Muse makes a case for best visuals of 2013 at the ACC
It was an hour and forty minute epic, the kind of show only wild illusionists and ambitious digital designers would take on. Last night, Muse took visual artistry at the ACC to another level.
Because it's Muse (and we all know how operatically intense they can be) I was expecting a victorious sonic journey, punctuated by some cool visuals and a light show. A light show? What was I thinking? This was more on the scale of a Disney/Instagram collaboration, with a healthy dose of Minority Report for good measure.
First off, the visuals - the main stage setup had a row of monitors circling the sides and back of the stage. Then there were a bunch of lasers and lights (duh). But the piĂ¨ce de rĂŠsistance was really the diamond shaped set of lights that formed a pyramid above the stage.
The four panels making up the pyramid moved in and out of each other like a dance or a russian doll (I know, very similar those things) and everything from the universe to rotoscoped live video to creepy Big Brother/Google Glass-type data overlays on clips of children were displayed. But enough about the supercoolstunningmindbogglinglyawesome visuals. You know what else is awesome about Muse? The fact that their music actually lives up to the battalion of visual artists they must have had!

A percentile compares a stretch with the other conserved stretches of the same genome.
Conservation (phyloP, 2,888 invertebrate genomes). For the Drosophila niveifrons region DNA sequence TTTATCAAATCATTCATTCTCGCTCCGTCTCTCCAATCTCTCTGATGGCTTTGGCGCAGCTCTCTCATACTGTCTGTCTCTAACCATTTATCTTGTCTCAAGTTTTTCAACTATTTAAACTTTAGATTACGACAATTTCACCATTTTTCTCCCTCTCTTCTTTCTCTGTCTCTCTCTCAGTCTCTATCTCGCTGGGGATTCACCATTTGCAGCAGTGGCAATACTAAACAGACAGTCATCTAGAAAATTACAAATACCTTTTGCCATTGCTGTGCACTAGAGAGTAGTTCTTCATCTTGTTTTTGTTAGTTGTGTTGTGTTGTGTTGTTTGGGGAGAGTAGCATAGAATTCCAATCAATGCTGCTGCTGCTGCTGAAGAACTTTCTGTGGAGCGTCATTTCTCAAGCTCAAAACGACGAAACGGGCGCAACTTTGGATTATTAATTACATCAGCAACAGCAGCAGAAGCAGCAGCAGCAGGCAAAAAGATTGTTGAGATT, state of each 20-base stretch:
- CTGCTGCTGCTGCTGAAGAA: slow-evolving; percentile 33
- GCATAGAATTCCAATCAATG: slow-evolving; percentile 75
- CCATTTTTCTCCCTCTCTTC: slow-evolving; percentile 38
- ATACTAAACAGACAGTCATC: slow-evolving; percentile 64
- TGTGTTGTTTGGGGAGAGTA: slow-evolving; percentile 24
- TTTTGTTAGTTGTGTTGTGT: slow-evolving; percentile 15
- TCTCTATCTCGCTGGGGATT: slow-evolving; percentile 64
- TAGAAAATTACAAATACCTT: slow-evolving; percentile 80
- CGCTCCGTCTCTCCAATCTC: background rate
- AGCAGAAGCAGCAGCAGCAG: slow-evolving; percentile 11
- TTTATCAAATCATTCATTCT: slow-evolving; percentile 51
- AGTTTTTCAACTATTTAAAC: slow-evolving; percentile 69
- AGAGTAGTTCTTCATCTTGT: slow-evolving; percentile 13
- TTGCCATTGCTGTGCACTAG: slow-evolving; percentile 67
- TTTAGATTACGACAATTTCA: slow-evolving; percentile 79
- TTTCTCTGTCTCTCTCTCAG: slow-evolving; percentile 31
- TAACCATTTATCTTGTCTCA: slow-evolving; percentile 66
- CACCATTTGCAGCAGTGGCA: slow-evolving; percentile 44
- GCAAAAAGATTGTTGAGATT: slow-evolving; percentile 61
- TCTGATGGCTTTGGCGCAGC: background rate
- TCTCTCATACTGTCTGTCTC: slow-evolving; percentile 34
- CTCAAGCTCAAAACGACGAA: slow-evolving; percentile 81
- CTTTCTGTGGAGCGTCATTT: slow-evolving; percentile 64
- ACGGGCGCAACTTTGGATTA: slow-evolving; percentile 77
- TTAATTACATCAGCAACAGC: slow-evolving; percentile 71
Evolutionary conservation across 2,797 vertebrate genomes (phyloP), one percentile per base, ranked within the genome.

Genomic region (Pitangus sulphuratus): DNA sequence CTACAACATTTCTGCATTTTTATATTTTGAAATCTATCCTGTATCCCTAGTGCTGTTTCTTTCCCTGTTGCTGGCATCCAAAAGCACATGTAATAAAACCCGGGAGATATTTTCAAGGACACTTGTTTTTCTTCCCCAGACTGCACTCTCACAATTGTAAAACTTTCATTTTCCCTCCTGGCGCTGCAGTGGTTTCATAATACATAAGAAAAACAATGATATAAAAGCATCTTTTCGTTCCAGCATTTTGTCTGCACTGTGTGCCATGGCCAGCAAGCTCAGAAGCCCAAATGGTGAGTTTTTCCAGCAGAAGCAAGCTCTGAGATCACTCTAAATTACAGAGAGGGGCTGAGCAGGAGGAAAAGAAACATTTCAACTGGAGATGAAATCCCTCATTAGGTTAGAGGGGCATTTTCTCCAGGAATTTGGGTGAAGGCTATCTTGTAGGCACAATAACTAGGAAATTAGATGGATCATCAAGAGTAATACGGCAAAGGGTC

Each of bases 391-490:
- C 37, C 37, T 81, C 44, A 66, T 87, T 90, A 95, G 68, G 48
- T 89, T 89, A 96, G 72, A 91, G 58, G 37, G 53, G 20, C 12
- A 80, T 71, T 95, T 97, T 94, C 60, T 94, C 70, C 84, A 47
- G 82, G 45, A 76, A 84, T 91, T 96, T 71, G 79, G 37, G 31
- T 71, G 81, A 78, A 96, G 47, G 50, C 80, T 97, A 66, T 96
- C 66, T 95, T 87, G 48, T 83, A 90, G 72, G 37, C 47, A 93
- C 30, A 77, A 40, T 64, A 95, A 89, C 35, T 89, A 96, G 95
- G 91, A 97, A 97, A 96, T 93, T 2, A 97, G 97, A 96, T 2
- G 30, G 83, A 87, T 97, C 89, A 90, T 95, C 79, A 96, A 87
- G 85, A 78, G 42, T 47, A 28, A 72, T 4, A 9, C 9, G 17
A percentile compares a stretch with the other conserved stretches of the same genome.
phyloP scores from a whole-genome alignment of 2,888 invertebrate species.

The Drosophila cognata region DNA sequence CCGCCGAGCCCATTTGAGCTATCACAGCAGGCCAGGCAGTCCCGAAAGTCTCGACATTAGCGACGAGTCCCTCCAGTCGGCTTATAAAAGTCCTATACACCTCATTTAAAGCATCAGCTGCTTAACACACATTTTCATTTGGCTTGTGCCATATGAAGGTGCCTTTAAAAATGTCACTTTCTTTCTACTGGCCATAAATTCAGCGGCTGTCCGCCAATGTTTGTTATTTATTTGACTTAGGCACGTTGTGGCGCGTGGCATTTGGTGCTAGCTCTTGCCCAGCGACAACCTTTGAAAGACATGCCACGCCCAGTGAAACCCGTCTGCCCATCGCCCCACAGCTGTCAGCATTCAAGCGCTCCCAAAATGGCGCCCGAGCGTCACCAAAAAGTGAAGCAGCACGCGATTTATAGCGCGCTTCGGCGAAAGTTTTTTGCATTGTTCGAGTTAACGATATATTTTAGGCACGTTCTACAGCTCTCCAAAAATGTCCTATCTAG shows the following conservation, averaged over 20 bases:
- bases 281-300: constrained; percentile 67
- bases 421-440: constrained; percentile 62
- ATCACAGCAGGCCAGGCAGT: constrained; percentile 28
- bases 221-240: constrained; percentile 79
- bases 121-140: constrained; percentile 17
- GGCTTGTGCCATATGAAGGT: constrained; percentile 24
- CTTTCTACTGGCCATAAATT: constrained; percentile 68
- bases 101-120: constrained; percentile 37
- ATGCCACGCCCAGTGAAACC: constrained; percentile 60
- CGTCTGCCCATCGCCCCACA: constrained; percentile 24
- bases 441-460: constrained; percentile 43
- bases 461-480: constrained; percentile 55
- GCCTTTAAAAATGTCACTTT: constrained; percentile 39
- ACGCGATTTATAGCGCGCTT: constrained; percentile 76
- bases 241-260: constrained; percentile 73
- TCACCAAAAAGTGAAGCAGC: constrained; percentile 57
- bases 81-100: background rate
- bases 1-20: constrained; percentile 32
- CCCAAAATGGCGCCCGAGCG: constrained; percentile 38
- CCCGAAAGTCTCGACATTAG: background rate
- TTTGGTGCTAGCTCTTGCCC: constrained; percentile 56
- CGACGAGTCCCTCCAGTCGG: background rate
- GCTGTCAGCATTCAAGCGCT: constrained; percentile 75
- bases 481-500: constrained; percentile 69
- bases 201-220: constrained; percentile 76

Naturally gifted with a huge vocal range and no slouch on a variety of instruments, Muse's number one, Matthew Bellamy, brought both his energy and that amazing voice with him on stage to dance and prance with the best of them. The way he sings at full-throttle, you know there's no way he can be giving less than 100 per cent, and the same goes for his bandmates. The whole show was nothing less than every dystopic, disillusioned, techno-crazed, operatic alt-rock and classical composition you ever wanted to throw together and bake into a musical pie.
It was a 17-song set followed by a 3-song encore - featuring some of the greats like "Starlight," "Stockholm Syndrome," and "Knights of Cydonia." They were on top of their game, to be sure.
There's something almost funny about the production value of a show like this, though, particularly when you keep in mind the kind of things Muse - or Matthew Bellamy - is generally singing about. Dealing often with themes of alienation, social unrest, technological revolution, and police-state politics, Muse seems to cast a negative light on the use of technology to control and monitor people without their knowledge.
It thus was ironic to see 20 or 30 thousand people sing along so passionately to "Uprising" in the midst of the technological and monied spectacle that were the monitors and stage: "They will not force us / They will stop degrading us / They will not control us / We will be victorious." Who's controlling who now?
Altogether, the show was definitely something to write home about, and we all got to see Bellamy stick with tradition and break another guitar. With a pyramid hovering over him. Damn.
Writing by Lori Steuart / Photos by Brian Morton
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